Wroclaw University of Technology (logo) WEMiF: Faculty of Microsystem Electronics and Photonics (logo) LIPEC: Laboratory for Interconnecting and Packaging Electronic Circuits LIPEC LIPEC

The technological trends of micro- and nanoelectronics are mainly characterized by miniaturization, increasing levels of technology & function integration and eco-designing, while the business trends are mainly characterized by cost reduction, short-time-to-market. These trends together lead to increased chances and consequences of failures, increased design complexity, dramatically decreased design margins and increased difficulty to meet quality, robustness, reliability and shorter-time-to-market requirements.

Therefore one of the key aspects in electronic packaging is numerical prototyping including, which is capable of combining all those aspects into one design framework. However, within electronics industry, design and qualification are still largely depending on one's experience. Often, up to 10 cycles (material development/pre-selection, concept designing, building and testing multiple physical prototypes) are needed, with some qualitative support from numerical simulations. Quality, robustness, reliability and multi-scaling problems are usually dealt with physical prototyping, wherein reliability qualification testing with duration of 6 months is no exception. Clearly, this experience-based design and qualification method cannot lead to competitive design with short time-to-market, optimized performance, low costs, and guaranteed quality, robustness and reliability. This can be achieved by advanced and innovative numerical prototyping methods.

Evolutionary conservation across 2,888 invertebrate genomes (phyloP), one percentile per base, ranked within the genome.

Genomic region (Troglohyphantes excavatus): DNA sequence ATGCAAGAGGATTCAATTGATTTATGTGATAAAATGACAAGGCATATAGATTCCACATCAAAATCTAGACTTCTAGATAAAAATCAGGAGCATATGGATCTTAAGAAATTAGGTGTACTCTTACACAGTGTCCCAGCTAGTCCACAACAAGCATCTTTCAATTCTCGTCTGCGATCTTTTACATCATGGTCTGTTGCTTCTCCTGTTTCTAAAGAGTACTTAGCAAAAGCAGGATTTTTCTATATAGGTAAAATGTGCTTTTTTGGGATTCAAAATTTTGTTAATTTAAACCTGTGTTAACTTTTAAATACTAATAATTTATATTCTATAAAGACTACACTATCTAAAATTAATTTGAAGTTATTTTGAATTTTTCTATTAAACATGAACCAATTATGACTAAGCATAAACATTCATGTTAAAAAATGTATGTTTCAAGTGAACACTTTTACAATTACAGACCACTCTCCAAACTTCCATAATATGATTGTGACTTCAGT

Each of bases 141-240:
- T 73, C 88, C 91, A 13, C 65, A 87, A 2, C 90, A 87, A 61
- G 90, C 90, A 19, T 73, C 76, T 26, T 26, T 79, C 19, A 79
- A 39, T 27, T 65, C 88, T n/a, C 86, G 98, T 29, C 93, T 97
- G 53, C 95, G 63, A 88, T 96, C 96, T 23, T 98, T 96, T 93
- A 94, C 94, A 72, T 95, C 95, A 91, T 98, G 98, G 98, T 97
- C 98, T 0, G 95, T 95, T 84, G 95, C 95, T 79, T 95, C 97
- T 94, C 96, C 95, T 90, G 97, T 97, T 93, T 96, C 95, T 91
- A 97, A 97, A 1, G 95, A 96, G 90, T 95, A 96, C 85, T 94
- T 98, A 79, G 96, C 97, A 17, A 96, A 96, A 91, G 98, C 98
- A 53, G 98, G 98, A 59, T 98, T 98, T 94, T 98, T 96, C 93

For numerical prototyping, "accurate and efficient prediction models" and "advanced simulation-based optimization methods" are the two core building blocks. By combining these two building blocks in a proper way, one can predict, qualify and optimize the physical behaviour and/or trends of novel products against the actual requirements prior to major physical prototyping, manufacturing investments and reliability qualification tests. A typical virtual prototyping procedure would consist of different numerical methods such as FEM (Finite Element Method), MM (Molecular Modelling), DOE (Design of Experiments), RSM (response Surface Analysis) and single or preferably multi-criteria Optimization.

The results of numerical prototyping can be used to predict, qualify and optimize the behavior and/or trends of micro- and nanoelectronics devices against the actual requirements prior to major physical prototyping, manufacturing investments and reliability qualification tests. It should be also noticed that traditional experiments and tests will continue to play an important role in the coming future: - firstly, they are needed in providing inputs for modeling, such as characterizing material and their interface behavior (material properties, damage initiation, evolution and failure criteria), - secondly, the accuracy of the developed numerical models and simulation results need to be verified experimentally in the whole range of the design spaces, and by covering all the critical processes parameters.